Alexandra Wang: What are some beliefs that society taught you about bisexuality when you were growing up?

Robyn Ochs: I came of age before the internet, so there was no information about bisexuality when I was growing up. I heard of bisexuality once or twice before adulthood. There wasn’t anyone who openly identified as bisexual on TV, no roles that I knew of.  I grew up in silence.

Alexandra Wang: How about in adulthood?

Robyn Ochs: At first, they were only lesbian groups, and they made it clear that I would have to choose being heterosexual or lesbian. Being bisexual wasn’t an option. They wanted bisexuals to pick a side.

Alexandra Wang: What can be done so that there is more awareness about bisexuality in both the heterosexual and lesbian and gay worlds?

Robyn Ochs: Information and resources about bisexuality should be made available to everyone, so that people can educate themselves. Bisexual groups and individuals can continue to make themselves more visible by attending events such as pride marches.

Alexandra Wang: You facilitate programs to help people understand sexual orientations and gender identities.  What kind of approach should facilitators use?

Robyn Ochs: Facilitators should take care to make their classroom safe and welcoming for students of all sexual orientations and gender identities. One of my programs is called “Beyond Binaries.” In this program people fill out an anonymous questionnaire, providing information related to their sexual orientation and experience. The forms are collected, shuffled, and passed back out, and we look at the data, with each person representing a random person in the room. It’s a powerful tool to bust open the binary, and to show that we are diverse and complex.

Alexandra Wang: What can schools do to support students who are bisexual?

Robyn Ochs: Schools should have programs on bi+people, so that all groups in the bi+l are recognized and given a voice.

Alexandra Wang: What can students do raise awareness on bisexuality?

Robyn Ochs: Students can have panels on bisexuality.  Bi+speakers can be invited to awareness events. Students can put up signs or have a parade around their school or campus to show bi visibility. Their voices must heard by the school community.

Courtesy Bisexual Resource Center

Image courtesy of Bisexual Resource Center

Alexandra Wang: What can school counselors do to support students who are bisexual?

Robyn Ochs: School counselors should be familiar with bisexuality. They can educate themselves by learning about challenges bisexuals face, such as fear and marginalization.

Some therapists don’t acknowledge bisexuality. I’ve heard stories coming out to their therapist as bisexual being told that they are wrong, that bisexuality isn’t a legitimate identity, and they must be really and they must be really  straight or lesbian. Therapists must acknowledge and be open to all types of sexual orientation and gender identities. This will allow the client to achieve good mental health.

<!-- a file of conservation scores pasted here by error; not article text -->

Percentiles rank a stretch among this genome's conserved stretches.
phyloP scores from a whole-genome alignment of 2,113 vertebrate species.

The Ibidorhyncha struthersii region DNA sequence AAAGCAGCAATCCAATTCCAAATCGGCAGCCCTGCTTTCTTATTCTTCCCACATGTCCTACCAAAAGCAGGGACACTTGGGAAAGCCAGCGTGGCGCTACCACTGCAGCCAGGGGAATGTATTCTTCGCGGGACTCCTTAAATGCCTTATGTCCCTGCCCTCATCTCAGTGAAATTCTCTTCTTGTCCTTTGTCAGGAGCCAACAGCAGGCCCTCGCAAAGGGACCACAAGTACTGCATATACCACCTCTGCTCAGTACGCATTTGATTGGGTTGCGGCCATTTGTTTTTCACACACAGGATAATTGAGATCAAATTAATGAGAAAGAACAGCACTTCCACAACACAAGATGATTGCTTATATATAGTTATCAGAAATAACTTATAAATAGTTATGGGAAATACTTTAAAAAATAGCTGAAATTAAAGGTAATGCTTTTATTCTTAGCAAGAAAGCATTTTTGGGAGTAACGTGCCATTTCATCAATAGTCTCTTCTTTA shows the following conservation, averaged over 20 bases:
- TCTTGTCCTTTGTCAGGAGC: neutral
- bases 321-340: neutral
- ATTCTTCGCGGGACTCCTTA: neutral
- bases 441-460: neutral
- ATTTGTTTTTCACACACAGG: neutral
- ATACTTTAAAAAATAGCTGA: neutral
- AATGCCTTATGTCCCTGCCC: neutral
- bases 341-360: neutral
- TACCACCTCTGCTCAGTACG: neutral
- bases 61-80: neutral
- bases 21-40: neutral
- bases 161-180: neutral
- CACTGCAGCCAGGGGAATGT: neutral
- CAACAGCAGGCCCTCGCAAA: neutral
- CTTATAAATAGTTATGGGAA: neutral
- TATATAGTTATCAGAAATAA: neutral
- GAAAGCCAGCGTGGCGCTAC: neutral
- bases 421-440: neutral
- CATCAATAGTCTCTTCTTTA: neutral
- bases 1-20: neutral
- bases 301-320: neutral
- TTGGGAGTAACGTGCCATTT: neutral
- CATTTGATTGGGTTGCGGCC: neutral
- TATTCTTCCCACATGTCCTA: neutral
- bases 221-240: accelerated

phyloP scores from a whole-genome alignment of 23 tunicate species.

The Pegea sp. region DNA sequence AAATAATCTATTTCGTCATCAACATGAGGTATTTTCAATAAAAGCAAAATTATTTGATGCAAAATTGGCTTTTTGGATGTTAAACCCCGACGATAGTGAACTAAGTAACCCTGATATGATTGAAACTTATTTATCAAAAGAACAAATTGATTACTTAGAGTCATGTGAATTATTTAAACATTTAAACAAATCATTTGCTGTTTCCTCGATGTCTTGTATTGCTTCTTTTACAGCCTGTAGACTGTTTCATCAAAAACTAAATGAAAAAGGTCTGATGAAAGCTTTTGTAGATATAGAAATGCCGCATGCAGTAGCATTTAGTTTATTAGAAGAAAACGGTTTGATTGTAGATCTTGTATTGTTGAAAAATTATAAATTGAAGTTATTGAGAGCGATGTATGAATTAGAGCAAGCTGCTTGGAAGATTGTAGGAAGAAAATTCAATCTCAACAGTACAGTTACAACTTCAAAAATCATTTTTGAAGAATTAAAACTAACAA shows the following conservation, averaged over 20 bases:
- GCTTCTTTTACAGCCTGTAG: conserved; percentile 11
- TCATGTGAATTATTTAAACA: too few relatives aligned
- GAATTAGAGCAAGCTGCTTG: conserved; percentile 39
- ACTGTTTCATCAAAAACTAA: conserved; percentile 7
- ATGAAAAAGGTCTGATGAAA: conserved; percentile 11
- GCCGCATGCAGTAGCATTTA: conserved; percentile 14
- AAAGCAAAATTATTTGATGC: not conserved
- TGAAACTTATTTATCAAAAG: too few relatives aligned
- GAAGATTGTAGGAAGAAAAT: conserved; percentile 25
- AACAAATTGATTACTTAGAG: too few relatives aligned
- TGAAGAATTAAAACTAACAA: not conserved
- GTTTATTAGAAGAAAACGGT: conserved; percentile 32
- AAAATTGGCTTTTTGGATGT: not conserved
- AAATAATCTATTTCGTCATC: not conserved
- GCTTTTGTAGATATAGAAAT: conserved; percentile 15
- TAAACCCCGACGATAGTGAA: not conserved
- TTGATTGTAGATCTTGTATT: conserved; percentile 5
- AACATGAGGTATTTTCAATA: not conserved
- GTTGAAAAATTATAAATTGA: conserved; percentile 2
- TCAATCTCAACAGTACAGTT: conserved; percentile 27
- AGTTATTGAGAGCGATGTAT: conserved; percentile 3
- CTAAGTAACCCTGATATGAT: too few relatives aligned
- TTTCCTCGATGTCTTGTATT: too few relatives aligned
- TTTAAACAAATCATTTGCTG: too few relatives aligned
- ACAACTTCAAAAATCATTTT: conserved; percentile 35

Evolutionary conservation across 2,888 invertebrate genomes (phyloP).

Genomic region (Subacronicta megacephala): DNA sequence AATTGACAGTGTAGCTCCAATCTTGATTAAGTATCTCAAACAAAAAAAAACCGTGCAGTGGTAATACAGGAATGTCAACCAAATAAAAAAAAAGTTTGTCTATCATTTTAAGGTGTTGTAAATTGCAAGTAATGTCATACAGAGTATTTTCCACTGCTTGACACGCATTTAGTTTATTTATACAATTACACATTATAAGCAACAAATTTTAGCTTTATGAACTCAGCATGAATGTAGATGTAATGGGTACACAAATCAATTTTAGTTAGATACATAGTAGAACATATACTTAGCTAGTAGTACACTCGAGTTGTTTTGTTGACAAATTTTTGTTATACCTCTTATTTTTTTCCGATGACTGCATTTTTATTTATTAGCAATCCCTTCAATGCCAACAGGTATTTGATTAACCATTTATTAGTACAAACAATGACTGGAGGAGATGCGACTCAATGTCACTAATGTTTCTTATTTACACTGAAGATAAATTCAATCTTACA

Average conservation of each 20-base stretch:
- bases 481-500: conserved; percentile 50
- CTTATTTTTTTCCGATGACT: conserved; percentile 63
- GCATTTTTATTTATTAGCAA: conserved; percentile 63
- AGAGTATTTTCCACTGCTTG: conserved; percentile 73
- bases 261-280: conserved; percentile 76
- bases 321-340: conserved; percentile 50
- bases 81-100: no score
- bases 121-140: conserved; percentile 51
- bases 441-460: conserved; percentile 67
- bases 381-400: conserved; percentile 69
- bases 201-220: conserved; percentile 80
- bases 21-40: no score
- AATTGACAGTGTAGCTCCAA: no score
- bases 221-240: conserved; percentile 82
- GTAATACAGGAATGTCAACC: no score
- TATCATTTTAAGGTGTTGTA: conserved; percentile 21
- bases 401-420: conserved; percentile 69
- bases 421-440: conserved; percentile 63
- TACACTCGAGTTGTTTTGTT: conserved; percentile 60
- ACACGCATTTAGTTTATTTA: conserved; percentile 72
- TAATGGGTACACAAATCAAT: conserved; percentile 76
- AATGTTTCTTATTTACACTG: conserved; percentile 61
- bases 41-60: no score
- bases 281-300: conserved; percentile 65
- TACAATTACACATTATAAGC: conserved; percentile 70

Alexandra Wang: You co-founded the Bisexual Resource Center. What led to the founding of it?  What was it like for you when it started?

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Image courtesy of Bisexual Resource Center

Robyn Ochs: The Bisexual Resource Center started as a “checkbook” to fund annual  conferences in the Northeast United States. The first bi conference in the Northeast was held in Connecticut in 1983, and there were annual conferences for several years thereafter. In 1985 it became a 501(c)3 registered nonprofit organization which hosts support groups, and provides educational resources.

Alexandra Wang: You are the co-author of the book, Getting Bi: Voices of Bisexuals From Around The World. What was it like to hear international stories about other people’s experiences?

Robyn Ochs: It was exciting to get entries. It was moving to read people’s experiences all over the world. The biggest takeaway from this book was that we shared both commonalities and differences across cultural and geographical borders.

Alexandra Wang: Next year will be the 50th anniversary of the Stonewall Riots. What can be done so that there is a larger representation of the bisexual groups?

Robyn Ochs: If possible people should march with the bisexual groups so that we are highly visible. Of course most people who identify as bisexual will march with other groups in the parade. If possible, they should carry bisexual flags and  wear tee shirts with messages about bisexuality regardless of which group they march with. I marched with the bisexuals in the parade marking the 25th anniversary of the Stonewall Riots. The group I marched with made efforts like that. By our presence, we raised awareness. We also had a lot of fun!

stonewall 50 2               450px-Bi_flag1

Image courtesy of Outtraveler                                   Image courtesy of Bivisble on Flicker


                           Copyright by Alexandra Wang 2018. All rights reserved.